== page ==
Sustainability Innovation and Activism
Deeper and Deeper?
Deep ecology, deep craft and ecofeminism
This paper draws on the legacy of Norwegian philosopher Arne Naess’ Deep Ecology movement initiated in the 1970’s, still controversial to some, and seeks to make connections and convergences with the concept of Deep Craft, a term more recently used to describe and celebrate not only making but the quality and deeper ethics of making. This views craft as more of an ecological design strategy and indeed a way to live.
In searching for new descriptions and terms of reference I will endeavour to critique these two concepts through the perspective of Ecofeminism; attempting to re-empower the feminine. I will also be referencing my own textile-based practice as I seek to draw attention to our impact on the world by re-materialising single-use objects commonly discarded.
Deep Ecology is both a school of thought and a movement; it advocates the inherent worth of living beings regardless of their usefulness to human needs. It is a set of ethics based on non-anthropocentric belief systems. Cultural practices are placed in the context of a greater living cosmos and decisions are assessed in light of the effect on the broader living organism of which the self is a part. This is in contrast to environmentalism for purely human interests.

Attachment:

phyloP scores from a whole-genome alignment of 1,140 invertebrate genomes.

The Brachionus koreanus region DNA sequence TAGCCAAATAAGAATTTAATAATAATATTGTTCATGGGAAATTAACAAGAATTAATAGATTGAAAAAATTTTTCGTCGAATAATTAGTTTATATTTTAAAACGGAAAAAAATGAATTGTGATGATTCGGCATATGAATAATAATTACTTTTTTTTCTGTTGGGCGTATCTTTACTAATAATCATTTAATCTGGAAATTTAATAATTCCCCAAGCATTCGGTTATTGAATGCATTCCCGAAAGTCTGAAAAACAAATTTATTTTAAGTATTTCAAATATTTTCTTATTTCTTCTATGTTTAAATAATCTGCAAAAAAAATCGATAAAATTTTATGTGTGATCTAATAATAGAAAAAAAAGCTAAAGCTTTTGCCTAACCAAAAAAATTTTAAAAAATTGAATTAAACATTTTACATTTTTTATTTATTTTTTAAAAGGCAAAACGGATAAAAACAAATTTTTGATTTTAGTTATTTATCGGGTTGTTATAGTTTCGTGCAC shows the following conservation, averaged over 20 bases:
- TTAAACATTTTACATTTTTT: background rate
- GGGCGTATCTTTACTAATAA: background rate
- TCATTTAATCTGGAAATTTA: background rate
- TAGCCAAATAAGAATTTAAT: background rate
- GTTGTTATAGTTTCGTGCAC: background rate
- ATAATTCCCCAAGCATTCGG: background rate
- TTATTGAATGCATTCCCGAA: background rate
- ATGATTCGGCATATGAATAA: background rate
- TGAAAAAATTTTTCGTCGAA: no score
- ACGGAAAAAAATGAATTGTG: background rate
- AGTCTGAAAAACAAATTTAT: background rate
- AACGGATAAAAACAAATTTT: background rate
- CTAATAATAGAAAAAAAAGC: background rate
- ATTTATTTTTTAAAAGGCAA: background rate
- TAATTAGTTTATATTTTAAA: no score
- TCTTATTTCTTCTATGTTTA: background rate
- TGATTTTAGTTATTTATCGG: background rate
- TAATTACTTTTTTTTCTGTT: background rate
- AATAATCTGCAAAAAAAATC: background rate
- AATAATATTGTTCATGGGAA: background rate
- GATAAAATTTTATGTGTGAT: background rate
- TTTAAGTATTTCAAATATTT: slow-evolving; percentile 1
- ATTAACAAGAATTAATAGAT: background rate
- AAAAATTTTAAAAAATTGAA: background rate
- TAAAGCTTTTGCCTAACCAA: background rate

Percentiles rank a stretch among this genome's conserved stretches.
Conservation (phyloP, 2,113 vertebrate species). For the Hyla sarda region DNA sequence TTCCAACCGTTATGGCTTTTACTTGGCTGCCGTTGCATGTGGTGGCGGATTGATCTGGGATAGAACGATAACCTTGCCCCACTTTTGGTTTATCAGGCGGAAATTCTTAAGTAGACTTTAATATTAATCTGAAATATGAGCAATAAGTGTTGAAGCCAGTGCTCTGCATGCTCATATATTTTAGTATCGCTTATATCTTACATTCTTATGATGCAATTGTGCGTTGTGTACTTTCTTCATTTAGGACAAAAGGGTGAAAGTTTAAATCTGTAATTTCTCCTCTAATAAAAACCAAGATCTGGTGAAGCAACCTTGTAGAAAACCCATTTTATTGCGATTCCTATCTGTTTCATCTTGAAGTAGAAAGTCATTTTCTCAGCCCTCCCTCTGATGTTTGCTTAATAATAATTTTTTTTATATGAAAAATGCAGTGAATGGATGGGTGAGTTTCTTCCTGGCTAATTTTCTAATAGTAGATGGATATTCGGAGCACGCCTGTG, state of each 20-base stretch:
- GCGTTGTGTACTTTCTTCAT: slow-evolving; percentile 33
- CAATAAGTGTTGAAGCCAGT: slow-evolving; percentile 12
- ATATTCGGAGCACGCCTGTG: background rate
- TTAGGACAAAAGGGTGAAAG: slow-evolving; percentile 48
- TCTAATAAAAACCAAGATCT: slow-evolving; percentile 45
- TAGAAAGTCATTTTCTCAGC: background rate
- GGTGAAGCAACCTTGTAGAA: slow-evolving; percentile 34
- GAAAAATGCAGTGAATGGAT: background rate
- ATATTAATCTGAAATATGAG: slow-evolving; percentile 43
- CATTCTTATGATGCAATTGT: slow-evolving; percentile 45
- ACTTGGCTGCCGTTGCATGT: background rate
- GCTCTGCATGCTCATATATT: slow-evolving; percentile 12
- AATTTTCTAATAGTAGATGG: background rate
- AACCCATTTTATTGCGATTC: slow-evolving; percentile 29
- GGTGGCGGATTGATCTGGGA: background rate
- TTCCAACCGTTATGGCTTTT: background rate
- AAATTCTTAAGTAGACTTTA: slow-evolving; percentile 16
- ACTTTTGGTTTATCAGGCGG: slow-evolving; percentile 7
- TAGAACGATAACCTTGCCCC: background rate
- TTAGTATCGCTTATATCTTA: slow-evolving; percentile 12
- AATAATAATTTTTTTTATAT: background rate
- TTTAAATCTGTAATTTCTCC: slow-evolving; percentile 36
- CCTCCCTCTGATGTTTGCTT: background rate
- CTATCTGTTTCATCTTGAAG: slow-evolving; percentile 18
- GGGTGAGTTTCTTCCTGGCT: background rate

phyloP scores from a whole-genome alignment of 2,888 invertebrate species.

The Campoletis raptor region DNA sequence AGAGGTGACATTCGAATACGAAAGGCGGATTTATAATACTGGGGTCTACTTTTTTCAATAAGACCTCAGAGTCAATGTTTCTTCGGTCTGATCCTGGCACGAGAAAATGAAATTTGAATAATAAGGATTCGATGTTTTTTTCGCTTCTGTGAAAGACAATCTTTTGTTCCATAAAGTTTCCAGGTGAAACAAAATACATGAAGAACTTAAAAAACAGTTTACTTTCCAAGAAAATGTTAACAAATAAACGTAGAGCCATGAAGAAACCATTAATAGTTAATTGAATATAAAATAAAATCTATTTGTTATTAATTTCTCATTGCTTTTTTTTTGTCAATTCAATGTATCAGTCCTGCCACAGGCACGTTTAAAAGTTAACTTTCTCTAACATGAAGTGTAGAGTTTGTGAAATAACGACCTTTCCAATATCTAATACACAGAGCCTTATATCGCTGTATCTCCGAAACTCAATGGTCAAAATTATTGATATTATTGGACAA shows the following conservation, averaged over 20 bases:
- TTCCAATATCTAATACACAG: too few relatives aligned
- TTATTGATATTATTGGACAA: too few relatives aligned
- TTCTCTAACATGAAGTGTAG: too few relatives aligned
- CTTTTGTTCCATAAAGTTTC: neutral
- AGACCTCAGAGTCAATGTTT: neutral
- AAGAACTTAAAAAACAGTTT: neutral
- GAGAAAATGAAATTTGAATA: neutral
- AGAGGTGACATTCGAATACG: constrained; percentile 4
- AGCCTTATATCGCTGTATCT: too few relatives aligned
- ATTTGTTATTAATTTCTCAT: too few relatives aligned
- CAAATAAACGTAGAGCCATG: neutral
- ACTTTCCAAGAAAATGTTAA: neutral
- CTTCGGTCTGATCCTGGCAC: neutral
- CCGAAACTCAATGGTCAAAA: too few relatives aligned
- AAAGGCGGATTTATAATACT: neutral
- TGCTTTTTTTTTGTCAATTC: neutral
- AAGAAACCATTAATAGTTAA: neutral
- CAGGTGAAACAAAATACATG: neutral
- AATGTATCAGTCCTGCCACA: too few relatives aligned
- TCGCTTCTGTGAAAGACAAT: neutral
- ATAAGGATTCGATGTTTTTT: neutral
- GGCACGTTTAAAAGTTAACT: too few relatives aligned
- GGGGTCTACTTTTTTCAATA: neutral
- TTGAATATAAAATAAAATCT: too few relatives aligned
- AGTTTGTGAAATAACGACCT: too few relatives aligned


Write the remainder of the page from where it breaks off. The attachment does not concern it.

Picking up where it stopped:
Scott Constable is an American craft ‘polymath’, designing, and making, anything from furniture to tree homes; skate boards to biodiesel processors. He felt the idea of ‘craft’ was becoming closely linked to Etsy or Make or any number of DIY blogs and zines, he wanted to take back and re-invent the word and the concept, feeling it had become over-used and in the process losing its meaning. Deep craft embraces different approaches to provenance, materials and the thinking that initiates and informs the work.
“The whole Deep Craft concept was a way for me to rebrand the word ‘craft.’ I was starting to see things like Etsy come out and craft was becoming ubiquitous and at the same time it was becoming devalued.”
Ecofeminism encourages an ethical perspective that challenges patriarchal structures that have often equated women with nature. It offers an analysis of gender and the role of these relations in the oppression of nature, suggesting an inclusive environmental ethic enforced by ’Other’ perspectives that resist the domination of patriarchal social relationships with nature.
‘While both eco-feminism and deep ecology share a commitment to overcoming the conventional division between humanity and nature, a major difference between the two is that deep ecology brings little social analysis to its environmental ethic.’
At a time when, to quote Paul Greenhalgh, we are ‘ swimming in stuff’ my own practice concerns the re-materialisation of detritus; single use objects are unpicked and re-invented; showing how much material is inherent in these objects, playfully bypassing their functionality and emphasising their fragility. In proposing this paper I am searching for ways to ‘deepen’ my understanding and motivation.
Alison Harper 2013